Oregon

Things to do in Oregon

It’s no surprise that many of the most unforgettable things to do in Oregon take place in the great outdoors. The state boasts thousands of acres of state and national parks, filled with verdant forests, crystalline alpine lakes and more, all primed for hiking, camping and biking. Windsurfers congregate on the Columbia River each summer, an area where moments on land can be spent strolling through the scenic Hood River, a hotspot for artists, or hiking to the top of Multnomah Falls, which towers more than 600 feet.

For snow bunnies, a list of things to do in Oregon includes powdery slopes on Mount Bachelor and Mount Hood. Other state landmarks include the Painted Hills to the east, Crater Lake its central Cascade Range, and a myriad of cliff-side vantages along its rugged coastline. Plan a day’s visit to the Tillamook Cheese Factory for fresh cheddar or window shop at artisan boutiques up north in Astoria.

A list of what to do in Oregon wouldn’t be complete without a mention of Portland and its offbeat attractions. Reserve a table at one of its many foodie-favored restaurants, breathe fresh air in its International Test Rose Garden and stop in at Powell’s City of Books, the largest independent bookstore in the country. The riverside Oregon Museum of Science & Industry is another popular draw.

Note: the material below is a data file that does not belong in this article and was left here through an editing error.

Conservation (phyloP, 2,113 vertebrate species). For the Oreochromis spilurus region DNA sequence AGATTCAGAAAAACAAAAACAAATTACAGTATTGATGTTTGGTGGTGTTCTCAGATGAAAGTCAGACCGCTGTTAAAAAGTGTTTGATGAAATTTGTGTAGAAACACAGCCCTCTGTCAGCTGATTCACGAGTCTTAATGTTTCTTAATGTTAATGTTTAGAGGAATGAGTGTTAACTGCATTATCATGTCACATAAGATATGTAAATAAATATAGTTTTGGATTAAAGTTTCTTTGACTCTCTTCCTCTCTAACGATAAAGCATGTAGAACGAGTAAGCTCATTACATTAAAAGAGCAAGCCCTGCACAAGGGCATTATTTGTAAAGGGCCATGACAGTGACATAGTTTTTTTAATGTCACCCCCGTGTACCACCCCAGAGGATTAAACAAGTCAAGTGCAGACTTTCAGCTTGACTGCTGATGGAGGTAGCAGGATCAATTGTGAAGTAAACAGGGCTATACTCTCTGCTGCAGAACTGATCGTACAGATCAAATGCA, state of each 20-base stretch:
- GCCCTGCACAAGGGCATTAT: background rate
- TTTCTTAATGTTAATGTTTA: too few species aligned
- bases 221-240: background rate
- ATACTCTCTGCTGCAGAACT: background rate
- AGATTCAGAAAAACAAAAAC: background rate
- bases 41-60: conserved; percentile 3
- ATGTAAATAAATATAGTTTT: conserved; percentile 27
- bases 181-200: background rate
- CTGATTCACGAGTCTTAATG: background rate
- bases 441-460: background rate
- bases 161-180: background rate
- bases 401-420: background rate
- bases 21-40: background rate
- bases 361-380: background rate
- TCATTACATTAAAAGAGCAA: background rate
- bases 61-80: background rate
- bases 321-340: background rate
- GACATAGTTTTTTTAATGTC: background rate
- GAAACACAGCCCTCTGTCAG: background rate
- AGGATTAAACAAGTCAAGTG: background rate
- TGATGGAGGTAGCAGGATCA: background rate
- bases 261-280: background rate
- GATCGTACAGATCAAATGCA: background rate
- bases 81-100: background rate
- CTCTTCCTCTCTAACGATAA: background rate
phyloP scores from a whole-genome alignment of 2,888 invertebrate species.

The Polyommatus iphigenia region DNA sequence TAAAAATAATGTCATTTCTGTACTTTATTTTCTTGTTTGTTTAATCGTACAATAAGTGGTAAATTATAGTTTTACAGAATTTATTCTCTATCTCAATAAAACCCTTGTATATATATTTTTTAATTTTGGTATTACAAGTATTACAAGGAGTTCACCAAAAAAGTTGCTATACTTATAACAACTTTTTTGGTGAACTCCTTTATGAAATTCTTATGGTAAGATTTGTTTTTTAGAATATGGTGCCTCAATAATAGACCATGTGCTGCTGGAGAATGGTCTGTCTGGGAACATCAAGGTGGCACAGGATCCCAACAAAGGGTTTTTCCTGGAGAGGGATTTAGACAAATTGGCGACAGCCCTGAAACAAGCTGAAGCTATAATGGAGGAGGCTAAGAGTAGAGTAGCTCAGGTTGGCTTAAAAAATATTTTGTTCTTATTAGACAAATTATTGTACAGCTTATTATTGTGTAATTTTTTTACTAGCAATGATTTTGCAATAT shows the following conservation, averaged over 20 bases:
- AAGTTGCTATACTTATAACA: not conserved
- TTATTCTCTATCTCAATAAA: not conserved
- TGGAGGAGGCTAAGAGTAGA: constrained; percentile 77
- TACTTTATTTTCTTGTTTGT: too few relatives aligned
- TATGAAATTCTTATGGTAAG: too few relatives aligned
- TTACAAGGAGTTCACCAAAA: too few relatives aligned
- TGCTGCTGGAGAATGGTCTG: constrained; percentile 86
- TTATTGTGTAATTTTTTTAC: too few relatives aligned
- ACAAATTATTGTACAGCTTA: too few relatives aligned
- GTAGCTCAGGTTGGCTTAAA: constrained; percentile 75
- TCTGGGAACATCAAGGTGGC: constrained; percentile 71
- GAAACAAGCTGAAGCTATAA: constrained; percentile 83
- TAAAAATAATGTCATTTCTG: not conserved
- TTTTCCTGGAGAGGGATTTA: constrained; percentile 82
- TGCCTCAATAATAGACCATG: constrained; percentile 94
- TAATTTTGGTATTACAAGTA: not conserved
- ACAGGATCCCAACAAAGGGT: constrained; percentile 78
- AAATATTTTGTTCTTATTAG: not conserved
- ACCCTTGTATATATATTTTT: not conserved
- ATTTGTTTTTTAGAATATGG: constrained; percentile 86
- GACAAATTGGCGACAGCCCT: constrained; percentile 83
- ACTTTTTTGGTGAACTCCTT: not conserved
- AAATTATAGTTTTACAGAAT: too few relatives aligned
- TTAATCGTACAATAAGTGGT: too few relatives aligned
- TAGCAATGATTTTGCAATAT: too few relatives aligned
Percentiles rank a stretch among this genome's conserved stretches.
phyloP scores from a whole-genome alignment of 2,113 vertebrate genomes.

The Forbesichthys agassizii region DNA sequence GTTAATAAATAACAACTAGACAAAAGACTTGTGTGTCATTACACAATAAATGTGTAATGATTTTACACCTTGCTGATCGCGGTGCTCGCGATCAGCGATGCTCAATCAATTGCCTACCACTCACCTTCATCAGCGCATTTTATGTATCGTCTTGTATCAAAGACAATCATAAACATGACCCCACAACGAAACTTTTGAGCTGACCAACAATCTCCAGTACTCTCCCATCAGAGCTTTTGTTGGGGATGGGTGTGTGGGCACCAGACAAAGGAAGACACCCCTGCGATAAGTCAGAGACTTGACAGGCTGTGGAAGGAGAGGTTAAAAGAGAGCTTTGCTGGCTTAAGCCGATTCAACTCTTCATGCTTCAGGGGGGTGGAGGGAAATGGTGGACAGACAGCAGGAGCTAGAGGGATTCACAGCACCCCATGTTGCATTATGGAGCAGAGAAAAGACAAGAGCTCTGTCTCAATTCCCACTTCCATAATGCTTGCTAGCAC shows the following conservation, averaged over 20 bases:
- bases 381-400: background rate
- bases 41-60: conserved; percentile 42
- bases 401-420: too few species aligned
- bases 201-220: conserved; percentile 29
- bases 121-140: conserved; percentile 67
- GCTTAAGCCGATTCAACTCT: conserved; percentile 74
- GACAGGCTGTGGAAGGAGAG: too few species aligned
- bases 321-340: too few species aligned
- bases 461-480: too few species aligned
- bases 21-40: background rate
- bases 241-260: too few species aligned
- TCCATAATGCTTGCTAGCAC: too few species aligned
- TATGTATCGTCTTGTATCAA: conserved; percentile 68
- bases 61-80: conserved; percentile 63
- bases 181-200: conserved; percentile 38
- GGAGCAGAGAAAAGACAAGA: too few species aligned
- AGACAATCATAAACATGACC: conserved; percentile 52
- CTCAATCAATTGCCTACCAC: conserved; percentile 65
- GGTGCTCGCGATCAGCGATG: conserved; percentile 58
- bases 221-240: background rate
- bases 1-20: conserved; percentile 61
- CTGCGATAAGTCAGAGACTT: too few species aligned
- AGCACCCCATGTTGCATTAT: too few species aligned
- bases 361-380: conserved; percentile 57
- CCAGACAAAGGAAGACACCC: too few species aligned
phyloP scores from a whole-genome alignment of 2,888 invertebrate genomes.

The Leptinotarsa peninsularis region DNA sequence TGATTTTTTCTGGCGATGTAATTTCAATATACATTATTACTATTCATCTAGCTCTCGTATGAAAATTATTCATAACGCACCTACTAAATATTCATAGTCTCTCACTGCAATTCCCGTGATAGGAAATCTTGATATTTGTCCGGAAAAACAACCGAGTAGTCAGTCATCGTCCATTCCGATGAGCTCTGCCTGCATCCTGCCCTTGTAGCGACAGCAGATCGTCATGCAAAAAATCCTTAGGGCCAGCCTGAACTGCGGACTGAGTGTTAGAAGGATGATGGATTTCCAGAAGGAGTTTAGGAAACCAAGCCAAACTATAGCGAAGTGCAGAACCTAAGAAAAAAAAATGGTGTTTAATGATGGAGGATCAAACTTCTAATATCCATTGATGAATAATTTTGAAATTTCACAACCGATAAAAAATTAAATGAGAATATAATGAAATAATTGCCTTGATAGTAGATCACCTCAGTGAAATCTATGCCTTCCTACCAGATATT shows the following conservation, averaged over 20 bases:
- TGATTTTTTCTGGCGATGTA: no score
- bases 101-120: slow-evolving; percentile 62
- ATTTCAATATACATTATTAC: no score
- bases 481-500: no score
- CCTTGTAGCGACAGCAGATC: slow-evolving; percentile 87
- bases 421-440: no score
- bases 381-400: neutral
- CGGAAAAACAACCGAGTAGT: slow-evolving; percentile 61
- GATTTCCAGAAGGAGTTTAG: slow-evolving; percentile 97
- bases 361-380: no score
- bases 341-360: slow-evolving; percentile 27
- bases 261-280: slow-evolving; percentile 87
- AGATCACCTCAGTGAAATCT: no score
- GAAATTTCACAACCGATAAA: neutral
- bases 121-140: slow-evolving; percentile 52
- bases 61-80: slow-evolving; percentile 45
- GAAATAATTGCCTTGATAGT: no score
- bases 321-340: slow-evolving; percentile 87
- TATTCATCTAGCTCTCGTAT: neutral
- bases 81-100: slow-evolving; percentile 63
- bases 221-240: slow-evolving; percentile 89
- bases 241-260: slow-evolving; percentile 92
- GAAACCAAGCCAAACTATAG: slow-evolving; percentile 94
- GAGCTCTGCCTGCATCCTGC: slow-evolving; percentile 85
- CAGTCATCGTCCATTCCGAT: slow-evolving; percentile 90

For oenophiles, an itinerary of what to do in Oregon revolves around the Willamette Valley and the hundreds of vineyards that call it home. Taste its world-famous pinots straight from the barrel and pair them with first-rate cuisine.

Bendistillery is an intimate space for sinking into a plush velvet armchair and sipping a DesertJuniperGin martini.

Located three miles southwest of downtown Portland, the 64-acre Oregon Zoo is the oldest zoo west of the Mississippi.

Part of Mike and Brian McMenamin’s growing restaurant and brewpub chain, this distillery just south of Portland’s Troutdale Airport occupies a former dry shed for storing vegetables on the old Edgefield estate.

Stop at the Mount Hood National Forest Headquarters to find out what’s blooming (depending on the month, you might see lupine, columbine, purple foxglove, fireweed, Indian paintbrush, or asters).

A black awning and sidewalk tables greet visitors to Sarah Hart’s Spanish-inspired chocolate shop, promising “(mostly) sin free chocolate.” Alma is both "soul" in Spanish and refers to Hart’s grandmother, who taught her to bake.

Thanks to a growing colony of trendy bars and terrific restaurants around the intersection with 28th Street, this formerly industrial area has become increasingly vibrant and popular.

The guides at First Ascent will teach you the ABCs of climbing on the dramatic spires of Smith Rock, located just north of town.

This brick-fronted restaurant and nightclub in Southeast Portland has a stage for performers, a shimmering disco ball, and rows of artistic panels that dangle down the side of blue walls.

The store looks like an innocuous gift shop but hides within it an outlandish library of exotic salts curated by salt “selmelier” Mark Bitterman.

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